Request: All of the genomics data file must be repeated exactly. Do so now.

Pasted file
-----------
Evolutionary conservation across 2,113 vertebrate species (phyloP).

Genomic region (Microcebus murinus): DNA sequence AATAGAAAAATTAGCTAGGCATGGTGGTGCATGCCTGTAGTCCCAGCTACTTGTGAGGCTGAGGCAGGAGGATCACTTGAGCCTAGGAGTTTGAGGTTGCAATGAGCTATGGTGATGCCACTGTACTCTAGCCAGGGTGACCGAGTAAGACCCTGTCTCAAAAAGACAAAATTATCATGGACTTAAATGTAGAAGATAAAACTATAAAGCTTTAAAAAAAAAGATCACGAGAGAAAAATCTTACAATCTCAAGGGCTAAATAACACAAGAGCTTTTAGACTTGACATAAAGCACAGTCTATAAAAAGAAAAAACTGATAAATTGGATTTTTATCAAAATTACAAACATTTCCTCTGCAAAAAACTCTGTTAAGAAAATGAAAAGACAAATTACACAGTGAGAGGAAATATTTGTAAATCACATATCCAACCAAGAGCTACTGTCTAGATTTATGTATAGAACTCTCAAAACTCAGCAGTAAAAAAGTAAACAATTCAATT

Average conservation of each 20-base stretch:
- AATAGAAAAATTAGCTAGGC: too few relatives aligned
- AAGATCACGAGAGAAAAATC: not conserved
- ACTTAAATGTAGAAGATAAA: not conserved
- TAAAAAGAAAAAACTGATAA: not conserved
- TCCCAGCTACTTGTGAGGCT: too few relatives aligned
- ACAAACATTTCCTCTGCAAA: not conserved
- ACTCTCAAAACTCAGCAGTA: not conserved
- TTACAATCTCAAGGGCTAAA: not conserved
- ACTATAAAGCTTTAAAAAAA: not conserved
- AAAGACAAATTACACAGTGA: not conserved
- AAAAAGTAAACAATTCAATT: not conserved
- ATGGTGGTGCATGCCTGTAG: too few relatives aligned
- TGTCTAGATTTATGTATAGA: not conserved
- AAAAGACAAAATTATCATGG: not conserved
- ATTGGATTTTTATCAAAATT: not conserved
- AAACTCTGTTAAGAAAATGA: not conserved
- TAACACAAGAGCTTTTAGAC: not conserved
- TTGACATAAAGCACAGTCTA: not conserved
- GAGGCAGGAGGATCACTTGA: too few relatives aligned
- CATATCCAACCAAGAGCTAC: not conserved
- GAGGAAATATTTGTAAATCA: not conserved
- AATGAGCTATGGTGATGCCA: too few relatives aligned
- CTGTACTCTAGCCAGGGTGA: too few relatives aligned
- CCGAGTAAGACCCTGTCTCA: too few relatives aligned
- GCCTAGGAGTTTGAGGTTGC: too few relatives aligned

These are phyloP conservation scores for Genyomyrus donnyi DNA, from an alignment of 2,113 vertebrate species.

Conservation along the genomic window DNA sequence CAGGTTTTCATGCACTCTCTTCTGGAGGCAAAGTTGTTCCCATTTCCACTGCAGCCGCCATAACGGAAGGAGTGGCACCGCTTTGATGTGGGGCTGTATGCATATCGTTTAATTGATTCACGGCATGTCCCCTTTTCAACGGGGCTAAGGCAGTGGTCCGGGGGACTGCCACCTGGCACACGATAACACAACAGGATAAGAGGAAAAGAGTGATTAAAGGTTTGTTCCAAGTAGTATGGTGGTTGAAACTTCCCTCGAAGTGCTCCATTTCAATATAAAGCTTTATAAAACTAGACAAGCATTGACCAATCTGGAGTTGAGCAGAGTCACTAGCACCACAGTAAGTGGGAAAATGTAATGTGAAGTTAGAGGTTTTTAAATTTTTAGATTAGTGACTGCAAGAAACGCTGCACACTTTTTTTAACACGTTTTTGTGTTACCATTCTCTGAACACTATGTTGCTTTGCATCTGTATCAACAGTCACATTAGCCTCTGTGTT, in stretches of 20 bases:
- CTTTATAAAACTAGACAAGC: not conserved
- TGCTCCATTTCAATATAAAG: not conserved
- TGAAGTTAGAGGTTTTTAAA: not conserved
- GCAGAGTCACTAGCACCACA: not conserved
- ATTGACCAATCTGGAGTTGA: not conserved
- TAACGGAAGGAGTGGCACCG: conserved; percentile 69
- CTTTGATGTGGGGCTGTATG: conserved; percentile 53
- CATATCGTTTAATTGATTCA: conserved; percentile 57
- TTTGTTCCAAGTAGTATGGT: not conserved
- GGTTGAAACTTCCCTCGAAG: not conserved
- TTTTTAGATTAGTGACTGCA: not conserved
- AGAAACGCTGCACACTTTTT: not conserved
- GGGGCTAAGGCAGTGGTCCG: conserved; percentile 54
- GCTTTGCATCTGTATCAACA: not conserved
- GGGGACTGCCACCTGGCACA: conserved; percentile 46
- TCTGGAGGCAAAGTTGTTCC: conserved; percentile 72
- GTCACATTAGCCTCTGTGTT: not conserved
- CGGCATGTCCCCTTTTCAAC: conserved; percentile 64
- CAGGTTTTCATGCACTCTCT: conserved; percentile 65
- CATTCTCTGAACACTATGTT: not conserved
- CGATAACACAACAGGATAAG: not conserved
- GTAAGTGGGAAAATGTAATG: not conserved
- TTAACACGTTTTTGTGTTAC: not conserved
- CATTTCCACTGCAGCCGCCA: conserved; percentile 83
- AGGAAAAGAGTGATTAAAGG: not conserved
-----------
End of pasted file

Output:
Evolutionary conservation across 2,113 vertebrate species (phyloP).

Genomic region (Microcebus murinus): DNA sequence AATAGAAAAATTAGCTAGGCATGGTGGTGCATGCCTGTAGTCCCAGCTACTTGTGAGGCTGAGGCAGGAGGATCACTTGAGCCTAGGAGTTTGAGGTTGCAATGAGCTATGGTGATGCCACTGTACTCTAGCCAGGGTGACCGAGTAAGACCCTGTCTCAAAAAGACAAAATTATCATGGACTTAAATGTAGAAGATAAAACTATAAAGCTTTAAAAAAAAAGATCACGAGAGAAAAATCTTACAATCTCAAGGGCTAAATAACACAAGAGCTTTTAGACTTGACATAAAGCACAGTCTATAAAAAGAAAAAACTGATAAATTGGATTTTTATCAAAATTACAAACATTTCCTCTGCAAAAAACTCTGTTAAGAAAATGAAAAGACAAATTACACAGTGAGAGGAAATATTTGTAAATCACATATCCAACCAAGAGCTACTGTCTAGATTTATGTATAGAACTCTCAAAACTCAGCAGTAAAAAAGTAAACAATTCAATT

Average conservation of each 20-base stretch:
- AATAGAAAAATTAGCTAGGC: too few relatives aligned
- AAGATCACGAGAGAAAAATC: not conserved
- ACTTAAATGTAGAAGATAAA: not conserved
- TAAAAAGAAAAAACTGATAA: not conserved
- TCCCAGCTACTTGTGAGGCT: too few relatives aligned
- ACAAACATTTCCTCTGCAAA: not conserved
- ACTCTCAAAACTCAGCAGTA: not conserved
- TTACAATCTCAAGGGCTAAA: not conserved
- ACTATAAAGCTTTAAAAAAA: not conserved
- AAAGACAAATTACACAGTGA: not conserved
- AAAAAGTAAACAATTCAATT: not conserved
- ATGGTGGTGCATGCCTGTAG: too few relatives aligned
- TGTCTAGATTTATGTATAGA: not conserved
- AAAAGACAAAATTATCATGG: not conserved
- ATTGGATTTTTATCAAAATT: not conserved
- AAACTCTGTTAAGAAAATGA: not conserved
- TAACACAAGAGCTTTTAGAC: not conserved
- TTGACATAAAGCACAGTCTA: not conserved
- GAGGCAGGAGGATCACTTGA: too few relatives aligned
- CATATCCAACCAAGAGCTAC: not conserved
- GAGGAAATATTTGTAAATCA: not conserved
- AATGAGCTATGGTGATGCCA: too few relatives aligned
- CTGTACTCTAGCCAGGGTGA: too few relatives aligned
- CCGAGTAAGACCCTGTCTCA: too few relatives aligned
- GCCTAGGAGTTTGAGGTTGC: too few relatives aligned

These are phyloP conservation scores for Genyomyrus donnyi DNA, from an alignment of 2,113 vertebrate species.

Conservation along the genomic window DNA sequence CAGGTTTTCATGCACTCTCTTCTGGAGGCAAAGTTGTTCCCATTTCCACTGCAGCCGCCATAACGGAAGGAGTGGCACCGCTTTGATGTGGGGCTGTATGCATATCGTTTAATTGATTCACGGCATGTCCCCTTTTCAACGGGGCTAAGGCAGTGGTCCGGGGGACTGCCACCTGGCACACGATAACACAACAGGATAAGAGGAAAAGAGTGATTAAAGGTTTGTTCCAAGTAGTATGGTGGTTGAAACTTCCCTCGAAGTGCTCCATTTCAATATAAAGCTTTATAAAACTAGACAAGCATTGACCAATCTGGAGTTGAGCAGAGTCACTAGCACCACAGTAAGTGGGAAAATGTAATGTGAAGTTAGAGGTTTTTAAATTTTTAGATTAGTGACTGCAAGAAACGCTGCACACTTTTTTTAACACGTTTTTGTGTTACCATTCTCTGAACACTATGTTGCTTTGCATCTGTATCAACAGTCACATTAGCCTCTGTGTT, in stretches of 20 bases:
- CTTTATAAAACTAGACAAGC: not conserved
- TGCTCCATTTCAATATAAAG: not conserved
- TGAAGTTAGAGGTTTTTAAA: not conserved
- GCAGAGTCACTAGCACCACA: not conserved
- ATTGACCAATCTGGAGTTGA: not conserved
- TAACGGAAGGAGTGGCACCG: conserved; percentile 69
- CTTTGATGTGGGGCTGTATG: conserved; percentile 53
- CATATCGTTTAATTGATTCA: conserved; percentile 57
- TTTGTTCCAAGTAGTATGGT: not conserved
- GGTTGAAACTTCCCTCGAAG: not conserved
- TTTTTAGATTAGTGACTGCA: not conserved
- AGAAACGCTGCACACTTTTT: not conserved
- GGGGCTAAGGCAGTGGTCCG: conserved; percentile 54
- GCTTTGCATCTGTATCAACA: not conserved
- GGGGACTGCCACCTGGCACA: conserved; percentile 46
- TCTGGAGGCAAAGTTGTTCC: conserved; percentile 72
- GTCACATTAGCCTCTGTGTT: not conserved
- CGGCATGTCCCCTTTTCAAC: conserved; percentile 64
- CAGGTTTTCATGCACTCTCT: conserved; percentile 65
- CATTCTCTGAACACTATGTT: not conserved
- CGATAACACAACAGGATAAG: not conserved
- GTAAGTGGGAAAATGTAATG: not conserved
- TTAACACGTTTTTGTGTTAC: not conserved
- CATTTCCACTGCAGCCGCCA: conserved; percentile 83
- AGGAAAAGAGTGATTAAAGG: not conserved